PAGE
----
Every classroom is an intense place for the people who spend most of their days there. That’s what happens when thirty small humans, and one or two big ones, are stuck in a room together trying to teach and learn. The intensity is heightened, at this school, by its signature behaviorist approach. “Success Academy is not merely a no-excuses school,” Pondiscio writes, “it is the most no excuses school.” We see a child turned away on the first day of school “for wearing the wrong color socks.” We see how the adults are trained to monitor and either praise or correct every student’s smallest actions, every single time. The priority on microscopically correct order is one of the two most striking things about Success Academy; both Pondiscio and the school argue for that priority’s direct relationship with the other most striking thing, which is the outstanding academic outcomes. Success Academy, with forty-five schools, performs higher than any school district in New York State; the next four highest all have average household incomes three to six times higher than Success’s students’. With its disciplinary intensity, Success Academy is creating the focused conditions for teaching and learning to thrive.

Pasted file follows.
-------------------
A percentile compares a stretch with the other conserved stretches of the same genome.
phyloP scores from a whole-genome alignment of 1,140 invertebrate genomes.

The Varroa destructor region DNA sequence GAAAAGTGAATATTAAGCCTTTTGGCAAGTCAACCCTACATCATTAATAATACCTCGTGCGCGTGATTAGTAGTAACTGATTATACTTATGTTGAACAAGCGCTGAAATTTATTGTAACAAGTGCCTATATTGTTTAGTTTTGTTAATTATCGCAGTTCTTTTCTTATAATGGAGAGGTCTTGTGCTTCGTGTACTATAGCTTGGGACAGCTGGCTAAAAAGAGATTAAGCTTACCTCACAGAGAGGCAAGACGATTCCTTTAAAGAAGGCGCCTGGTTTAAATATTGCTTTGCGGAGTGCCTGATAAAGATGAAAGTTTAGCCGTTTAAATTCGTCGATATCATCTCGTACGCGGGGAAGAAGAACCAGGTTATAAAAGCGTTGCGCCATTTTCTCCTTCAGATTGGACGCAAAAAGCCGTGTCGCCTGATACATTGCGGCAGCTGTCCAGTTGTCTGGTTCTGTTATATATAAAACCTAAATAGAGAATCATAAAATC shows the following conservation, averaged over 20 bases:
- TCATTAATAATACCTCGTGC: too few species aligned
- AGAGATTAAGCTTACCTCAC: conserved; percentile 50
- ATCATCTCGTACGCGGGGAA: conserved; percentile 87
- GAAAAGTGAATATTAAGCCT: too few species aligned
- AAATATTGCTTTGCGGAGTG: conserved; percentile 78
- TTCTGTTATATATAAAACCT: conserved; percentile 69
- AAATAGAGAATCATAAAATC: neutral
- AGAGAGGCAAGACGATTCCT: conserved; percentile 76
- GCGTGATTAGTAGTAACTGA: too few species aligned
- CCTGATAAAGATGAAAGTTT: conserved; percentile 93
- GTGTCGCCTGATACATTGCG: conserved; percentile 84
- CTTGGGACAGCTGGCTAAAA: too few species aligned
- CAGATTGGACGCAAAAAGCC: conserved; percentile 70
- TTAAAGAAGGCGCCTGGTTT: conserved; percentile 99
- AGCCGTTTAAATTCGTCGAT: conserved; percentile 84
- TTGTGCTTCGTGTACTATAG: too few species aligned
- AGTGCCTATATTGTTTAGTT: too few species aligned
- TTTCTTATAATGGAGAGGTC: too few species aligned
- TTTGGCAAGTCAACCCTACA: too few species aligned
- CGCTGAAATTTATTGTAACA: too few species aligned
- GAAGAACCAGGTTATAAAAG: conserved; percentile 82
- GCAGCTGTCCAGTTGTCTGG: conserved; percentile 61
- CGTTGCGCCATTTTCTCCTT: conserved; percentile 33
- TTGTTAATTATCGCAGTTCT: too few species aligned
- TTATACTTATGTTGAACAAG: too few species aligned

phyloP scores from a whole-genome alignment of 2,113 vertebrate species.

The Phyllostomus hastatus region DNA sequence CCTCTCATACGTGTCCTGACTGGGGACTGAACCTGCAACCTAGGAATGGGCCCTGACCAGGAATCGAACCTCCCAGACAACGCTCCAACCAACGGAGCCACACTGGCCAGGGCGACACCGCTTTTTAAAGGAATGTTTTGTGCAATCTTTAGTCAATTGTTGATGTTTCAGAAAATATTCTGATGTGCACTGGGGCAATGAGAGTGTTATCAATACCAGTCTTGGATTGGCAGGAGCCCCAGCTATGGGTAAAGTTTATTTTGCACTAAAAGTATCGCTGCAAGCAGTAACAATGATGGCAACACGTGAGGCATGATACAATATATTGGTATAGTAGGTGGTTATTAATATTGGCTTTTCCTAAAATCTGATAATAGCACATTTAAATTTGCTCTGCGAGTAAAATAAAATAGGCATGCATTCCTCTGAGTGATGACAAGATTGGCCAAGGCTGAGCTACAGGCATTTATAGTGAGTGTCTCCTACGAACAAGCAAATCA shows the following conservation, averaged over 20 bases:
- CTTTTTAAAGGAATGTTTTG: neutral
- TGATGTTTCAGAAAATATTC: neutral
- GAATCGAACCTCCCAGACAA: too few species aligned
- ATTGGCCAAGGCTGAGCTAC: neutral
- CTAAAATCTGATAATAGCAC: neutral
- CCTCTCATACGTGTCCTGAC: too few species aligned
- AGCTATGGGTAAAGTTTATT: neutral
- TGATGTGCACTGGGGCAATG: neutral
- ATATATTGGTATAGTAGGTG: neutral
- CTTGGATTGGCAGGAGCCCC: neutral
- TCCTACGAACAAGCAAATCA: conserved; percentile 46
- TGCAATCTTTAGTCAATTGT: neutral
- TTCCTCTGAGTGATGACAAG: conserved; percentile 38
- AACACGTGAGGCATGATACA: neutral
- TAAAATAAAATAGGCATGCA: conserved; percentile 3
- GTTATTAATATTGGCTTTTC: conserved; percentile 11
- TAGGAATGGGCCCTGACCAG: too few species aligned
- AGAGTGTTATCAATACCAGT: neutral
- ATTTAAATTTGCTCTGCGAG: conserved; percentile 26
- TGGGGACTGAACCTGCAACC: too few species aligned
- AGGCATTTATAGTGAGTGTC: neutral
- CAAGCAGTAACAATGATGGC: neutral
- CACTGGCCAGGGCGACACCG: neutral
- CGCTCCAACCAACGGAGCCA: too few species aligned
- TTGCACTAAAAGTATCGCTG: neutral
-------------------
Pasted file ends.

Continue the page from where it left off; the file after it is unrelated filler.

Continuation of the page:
At least, as Pondiscio details, for some people’s children. As a parent, I like a disciplinary approach that makes space for teaching and learning. But I can’t imagine being told what socks my white, upper-middle-class son may wear to school. The parents at Success Academy know what they signed up for, and Pondiscio calls out more-privileged, self-proclaimed progressive critics of Success Academy’s behaviorism: “Those with resources who value safe and orderly schools and a culture of academic achievement have largely unfettered access to it. Those with the same priorities and values but without resources struggle to gain admittance.” These parents self-select into Success Academy, making it past the hurdles (from strict dress codes to many mandatory meetings) by which the school ensures parental matches for the “poor man’s private school,” as Pondiscio calls it. But of course, it isn’t a private school. My own white, upper-middle-class parents sent me to Bank Street School for Children, a private New York City elementary school that Success Academy’s founder has cited as a pedagogical model. We could wear whatever socks, along with whatever shirts, pants or (every day, for one of my kindergarten classmates) Superman capes we wanted.